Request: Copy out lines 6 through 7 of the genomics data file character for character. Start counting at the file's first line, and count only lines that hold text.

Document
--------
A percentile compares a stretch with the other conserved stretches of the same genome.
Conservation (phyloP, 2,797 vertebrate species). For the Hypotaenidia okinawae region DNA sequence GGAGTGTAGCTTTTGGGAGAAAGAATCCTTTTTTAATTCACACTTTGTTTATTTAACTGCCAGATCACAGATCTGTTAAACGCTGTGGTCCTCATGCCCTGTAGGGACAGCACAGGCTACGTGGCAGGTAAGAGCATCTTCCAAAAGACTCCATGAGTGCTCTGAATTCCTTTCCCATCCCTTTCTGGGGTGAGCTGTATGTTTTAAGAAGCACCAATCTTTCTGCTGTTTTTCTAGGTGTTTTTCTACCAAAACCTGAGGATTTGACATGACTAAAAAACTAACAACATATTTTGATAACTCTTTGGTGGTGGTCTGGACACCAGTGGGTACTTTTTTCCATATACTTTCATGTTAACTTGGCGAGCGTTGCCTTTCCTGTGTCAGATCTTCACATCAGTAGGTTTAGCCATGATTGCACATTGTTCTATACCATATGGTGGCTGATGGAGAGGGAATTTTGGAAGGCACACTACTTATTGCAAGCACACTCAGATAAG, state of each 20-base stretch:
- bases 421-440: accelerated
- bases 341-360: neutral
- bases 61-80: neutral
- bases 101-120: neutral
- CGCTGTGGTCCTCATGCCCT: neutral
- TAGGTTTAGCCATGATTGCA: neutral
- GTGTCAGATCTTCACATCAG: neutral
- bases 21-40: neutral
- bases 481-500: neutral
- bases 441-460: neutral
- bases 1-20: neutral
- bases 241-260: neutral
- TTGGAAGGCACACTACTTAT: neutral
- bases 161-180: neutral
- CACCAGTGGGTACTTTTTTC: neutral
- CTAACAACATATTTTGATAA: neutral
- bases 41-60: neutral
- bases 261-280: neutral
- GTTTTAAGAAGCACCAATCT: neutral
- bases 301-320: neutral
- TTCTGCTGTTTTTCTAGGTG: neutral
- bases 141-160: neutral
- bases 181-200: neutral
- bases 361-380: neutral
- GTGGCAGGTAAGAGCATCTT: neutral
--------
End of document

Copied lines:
- bases 101-120: neutral
- CGCTGTGGTCCTCATGCCCT: neutral